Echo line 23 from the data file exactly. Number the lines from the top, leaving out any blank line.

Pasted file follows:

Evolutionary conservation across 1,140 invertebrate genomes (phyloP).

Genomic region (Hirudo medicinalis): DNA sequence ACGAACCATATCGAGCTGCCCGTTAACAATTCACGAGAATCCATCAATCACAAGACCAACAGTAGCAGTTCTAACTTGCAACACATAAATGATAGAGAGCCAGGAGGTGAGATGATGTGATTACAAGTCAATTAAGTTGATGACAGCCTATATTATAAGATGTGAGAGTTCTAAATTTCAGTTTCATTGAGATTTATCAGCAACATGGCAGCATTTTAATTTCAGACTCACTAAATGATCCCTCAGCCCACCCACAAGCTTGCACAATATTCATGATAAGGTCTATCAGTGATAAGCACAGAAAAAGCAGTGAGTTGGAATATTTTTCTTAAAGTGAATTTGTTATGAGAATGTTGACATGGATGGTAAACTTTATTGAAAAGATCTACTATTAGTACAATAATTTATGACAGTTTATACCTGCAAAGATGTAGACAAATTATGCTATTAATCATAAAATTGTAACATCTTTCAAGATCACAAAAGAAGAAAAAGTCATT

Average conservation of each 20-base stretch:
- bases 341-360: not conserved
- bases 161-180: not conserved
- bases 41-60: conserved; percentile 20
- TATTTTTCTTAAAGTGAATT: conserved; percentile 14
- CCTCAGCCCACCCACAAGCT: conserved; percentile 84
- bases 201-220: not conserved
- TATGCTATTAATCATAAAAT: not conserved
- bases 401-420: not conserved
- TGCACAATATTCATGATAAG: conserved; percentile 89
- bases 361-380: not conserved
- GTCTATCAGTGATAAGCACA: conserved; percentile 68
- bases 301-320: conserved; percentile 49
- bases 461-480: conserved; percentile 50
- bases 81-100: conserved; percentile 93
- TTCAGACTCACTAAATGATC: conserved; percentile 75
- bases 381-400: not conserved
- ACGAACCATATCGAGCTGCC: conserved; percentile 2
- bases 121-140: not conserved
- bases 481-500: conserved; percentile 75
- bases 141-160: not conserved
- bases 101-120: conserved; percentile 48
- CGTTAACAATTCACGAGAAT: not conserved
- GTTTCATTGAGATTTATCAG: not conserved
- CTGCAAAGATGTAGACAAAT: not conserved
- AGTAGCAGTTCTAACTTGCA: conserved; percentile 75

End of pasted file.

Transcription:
- bases 141-160: not conserved